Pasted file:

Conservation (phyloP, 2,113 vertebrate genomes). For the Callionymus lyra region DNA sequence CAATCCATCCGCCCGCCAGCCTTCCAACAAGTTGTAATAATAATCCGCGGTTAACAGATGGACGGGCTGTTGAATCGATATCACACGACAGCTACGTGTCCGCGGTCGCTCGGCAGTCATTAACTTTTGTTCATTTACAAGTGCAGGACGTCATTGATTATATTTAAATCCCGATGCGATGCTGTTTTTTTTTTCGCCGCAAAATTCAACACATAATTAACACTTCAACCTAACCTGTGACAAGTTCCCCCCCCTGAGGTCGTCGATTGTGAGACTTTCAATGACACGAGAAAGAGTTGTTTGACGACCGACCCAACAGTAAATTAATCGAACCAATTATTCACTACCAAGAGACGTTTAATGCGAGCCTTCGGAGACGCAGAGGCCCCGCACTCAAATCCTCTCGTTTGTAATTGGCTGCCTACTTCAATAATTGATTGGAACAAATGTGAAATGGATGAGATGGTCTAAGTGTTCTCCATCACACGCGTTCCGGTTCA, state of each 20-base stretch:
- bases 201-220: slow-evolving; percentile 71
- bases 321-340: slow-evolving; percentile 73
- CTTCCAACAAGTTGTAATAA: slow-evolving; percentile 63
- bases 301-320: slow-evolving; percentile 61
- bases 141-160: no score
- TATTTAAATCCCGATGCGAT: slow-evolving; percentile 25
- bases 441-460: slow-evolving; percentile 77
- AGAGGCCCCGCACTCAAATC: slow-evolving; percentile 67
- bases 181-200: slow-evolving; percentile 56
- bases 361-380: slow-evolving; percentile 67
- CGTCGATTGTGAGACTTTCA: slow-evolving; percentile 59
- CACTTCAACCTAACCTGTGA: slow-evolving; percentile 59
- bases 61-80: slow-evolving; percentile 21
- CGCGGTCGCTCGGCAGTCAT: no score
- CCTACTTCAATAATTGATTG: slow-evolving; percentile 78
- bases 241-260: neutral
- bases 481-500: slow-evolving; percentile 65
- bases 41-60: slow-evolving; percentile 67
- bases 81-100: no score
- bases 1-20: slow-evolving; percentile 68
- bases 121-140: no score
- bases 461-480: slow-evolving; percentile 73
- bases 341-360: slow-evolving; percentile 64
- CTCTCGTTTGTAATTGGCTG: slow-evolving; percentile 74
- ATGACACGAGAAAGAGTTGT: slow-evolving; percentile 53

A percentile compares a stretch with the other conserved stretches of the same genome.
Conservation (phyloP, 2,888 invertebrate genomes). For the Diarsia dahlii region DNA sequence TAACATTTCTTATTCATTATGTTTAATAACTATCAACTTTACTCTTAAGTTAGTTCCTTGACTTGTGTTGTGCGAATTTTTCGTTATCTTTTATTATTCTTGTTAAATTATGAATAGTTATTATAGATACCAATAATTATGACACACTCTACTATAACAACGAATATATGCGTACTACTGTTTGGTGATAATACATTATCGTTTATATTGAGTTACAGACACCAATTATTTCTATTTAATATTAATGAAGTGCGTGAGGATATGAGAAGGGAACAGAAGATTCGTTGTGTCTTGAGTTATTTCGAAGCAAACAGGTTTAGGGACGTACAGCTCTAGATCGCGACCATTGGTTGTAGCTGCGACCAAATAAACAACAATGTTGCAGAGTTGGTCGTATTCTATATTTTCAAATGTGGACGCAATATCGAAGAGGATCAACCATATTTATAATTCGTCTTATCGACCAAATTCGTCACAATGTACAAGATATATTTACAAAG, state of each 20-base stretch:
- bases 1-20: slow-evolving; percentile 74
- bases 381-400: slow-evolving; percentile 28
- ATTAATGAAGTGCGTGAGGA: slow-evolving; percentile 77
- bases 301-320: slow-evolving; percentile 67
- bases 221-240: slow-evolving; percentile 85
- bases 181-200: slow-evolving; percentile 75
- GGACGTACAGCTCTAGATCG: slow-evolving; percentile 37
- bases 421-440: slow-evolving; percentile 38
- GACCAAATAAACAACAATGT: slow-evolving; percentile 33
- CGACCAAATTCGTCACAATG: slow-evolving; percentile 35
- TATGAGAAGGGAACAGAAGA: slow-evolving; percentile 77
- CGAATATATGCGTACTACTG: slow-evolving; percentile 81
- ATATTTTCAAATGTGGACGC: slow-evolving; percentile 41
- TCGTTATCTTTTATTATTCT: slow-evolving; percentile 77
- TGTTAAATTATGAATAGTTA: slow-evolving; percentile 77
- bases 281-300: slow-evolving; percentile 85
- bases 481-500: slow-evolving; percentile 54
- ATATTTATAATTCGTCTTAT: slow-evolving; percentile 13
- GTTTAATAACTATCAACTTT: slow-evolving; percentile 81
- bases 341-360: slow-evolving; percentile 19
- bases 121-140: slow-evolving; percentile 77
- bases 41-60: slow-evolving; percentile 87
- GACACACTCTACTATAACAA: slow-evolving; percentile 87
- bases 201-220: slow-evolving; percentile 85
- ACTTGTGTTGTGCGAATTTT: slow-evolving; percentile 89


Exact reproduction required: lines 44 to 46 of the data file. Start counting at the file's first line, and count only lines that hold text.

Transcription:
- bases 281-300: slow-evolving; percentile 85
- bases 481-500: slow-evolving; percentile 54
- ATATTTATAATTCGTCTTAT: slow-evolving; percentile 13